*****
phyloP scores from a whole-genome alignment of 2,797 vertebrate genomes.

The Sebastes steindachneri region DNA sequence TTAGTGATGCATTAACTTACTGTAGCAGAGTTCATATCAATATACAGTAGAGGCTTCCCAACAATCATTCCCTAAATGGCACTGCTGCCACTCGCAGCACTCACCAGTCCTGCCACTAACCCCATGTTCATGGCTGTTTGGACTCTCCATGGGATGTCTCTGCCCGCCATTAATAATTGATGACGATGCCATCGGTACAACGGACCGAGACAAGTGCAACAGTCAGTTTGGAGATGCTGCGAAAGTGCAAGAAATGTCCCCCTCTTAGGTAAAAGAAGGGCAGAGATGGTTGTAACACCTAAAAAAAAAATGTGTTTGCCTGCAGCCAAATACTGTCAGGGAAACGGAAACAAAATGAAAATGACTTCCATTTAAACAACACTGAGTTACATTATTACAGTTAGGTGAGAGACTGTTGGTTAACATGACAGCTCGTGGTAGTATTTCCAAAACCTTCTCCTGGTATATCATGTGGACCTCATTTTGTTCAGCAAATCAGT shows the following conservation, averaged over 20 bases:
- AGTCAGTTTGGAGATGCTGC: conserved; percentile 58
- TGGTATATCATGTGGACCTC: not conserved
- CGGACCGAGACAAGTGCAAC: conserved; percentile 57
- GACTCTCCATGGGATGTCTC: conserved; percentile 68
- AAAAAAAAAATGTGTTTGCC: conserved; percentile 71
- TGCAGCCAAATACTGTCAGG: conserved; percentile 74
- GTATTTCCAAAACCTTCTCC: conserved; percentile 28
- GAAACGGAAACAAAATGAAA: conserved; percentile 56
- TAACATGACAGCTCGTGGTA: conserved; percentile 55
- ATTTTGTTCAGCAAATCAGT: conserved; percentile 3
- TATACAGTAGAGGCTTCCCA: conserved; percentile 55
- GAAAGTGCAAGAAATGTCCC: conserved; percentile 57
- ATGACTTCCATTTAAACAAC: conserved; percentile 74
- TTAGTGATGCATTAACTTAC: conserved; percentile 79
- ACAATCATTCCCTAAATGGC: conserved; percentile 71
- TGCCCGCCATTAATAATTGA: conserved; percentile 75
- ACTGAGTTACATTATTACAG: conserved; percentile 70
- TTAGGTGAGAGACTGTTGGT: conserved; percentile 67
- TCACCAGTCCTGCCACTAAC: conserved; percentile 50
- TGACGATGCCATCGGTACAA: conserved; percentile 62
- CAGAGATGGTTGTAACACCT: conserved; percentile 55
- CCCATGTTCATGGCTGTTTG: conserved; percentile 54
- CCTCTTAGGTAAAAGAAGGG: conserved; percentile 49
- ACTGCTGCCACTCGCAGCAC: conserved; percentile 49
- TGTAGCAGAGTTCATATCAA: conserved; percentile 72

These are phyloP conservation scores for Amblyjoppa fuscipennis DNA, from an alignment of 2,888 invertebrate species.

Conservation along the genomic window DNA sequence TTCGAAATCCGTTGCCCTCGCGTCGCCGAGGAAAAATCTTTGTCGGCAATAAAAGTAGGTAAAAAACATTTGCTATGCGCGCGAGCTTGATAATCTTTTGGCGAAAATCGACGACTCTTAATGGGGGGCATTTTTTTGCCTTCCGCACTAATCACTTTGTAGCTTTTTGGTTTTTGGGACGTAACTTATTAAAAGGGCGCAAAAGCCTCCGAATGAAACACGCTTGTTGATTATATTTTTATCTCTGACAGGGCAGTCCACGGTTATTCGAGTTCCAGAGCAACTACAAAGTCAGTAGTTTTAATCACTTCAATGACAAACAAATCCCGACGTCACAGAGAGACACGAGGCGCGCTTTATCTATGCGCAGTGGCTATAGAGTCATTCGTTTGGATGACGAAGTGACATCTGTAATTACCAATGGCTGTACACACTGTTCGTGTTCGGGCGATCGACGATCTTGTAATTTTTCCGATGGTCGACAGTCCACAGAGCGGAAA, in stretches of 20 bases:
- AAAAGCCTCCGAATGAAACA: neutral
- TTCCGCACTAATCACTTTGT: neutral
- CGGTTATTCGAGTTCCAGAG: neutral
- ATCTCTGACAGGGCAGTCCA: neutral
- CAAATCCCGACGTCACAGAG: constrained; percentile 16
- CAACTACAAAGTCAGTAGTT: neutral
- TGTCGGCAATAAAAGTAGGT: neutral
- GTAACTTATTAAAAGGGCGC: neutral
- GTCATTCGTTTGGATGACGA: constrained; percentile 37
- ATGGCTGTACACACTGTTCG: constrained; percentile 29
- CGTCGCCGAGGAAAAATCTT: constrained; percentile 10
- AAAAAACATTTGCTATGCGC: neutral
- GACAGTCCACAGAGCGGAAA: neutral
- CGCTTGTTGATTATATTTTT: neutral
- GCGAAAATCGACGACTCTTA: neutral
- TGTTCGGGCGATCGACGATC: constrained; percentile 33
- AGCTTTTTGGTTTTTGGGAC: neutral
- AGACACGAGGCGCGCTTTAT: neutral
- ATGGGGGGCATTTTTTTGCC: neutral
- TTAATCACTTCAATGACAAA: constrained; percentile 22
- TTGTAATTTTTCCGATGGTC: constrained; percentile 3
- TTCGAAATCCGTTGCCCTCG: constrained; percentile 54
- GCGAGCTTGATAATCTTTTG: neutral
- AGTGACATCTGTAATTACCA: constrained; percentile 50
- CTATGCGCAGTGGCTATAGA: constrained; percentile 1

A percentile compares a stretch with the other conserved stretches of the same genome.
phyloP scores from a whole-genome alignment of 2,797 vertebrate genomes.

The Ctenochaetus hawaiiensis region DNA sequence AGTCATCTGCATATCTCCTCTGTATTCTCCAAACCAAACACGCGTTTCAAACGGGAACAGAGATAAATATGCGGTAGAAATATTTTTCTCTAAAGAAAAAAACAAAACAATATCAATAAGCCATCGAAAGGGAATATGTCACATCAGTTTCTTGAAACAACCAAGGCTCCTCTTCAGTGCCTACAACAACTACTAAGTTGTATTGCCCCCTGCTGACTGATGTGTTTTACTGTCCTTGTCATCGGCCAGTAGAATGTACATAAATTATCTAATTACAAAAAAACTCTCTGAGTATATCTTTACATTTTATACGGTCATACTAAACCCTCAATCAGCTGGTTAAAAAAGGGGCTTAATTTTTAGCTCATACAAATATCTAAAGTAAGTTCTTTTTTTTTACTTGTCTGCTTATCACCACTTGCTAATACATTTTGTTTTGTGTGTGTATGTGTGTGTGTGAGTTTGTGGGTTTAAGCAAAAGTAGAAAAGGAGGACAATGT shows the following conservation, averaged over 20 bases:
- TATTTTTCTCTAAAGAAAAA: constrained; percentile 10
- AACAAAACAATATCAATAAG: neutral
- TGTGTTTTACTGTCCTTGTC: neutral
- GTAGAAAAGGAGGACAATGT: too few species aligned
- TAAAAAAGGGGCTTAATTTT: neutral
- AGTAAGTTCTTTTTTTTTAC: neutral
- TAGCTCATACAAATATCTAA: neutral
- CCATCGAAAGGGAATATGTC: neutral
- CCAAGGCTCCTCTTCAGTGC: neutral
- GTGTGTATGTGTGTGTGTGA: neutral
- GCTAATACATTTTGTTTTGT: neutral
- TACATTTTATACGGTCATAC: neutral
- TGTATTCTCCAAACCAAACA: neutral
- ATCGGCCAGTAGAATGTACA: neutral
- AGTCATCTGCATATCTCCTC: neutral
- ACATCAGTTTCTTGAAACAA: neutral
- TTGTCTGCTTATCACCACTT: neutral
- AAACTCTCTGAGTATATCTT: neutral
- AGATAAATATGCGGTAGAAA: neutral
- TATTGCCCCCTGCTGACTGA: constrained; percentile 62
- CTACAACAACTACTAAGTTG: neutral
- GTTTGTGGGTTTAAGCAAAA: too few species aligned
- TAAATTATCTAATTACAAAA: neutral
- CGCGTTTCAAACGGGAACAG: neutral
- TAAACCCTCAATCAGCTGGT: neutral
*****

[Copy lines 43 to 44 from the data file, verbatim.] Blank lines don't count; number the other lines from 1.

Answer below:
- CGCTTGTTGATTATATTTTT: neutral
- GCGAAAATCGACGACTCTTA: neutral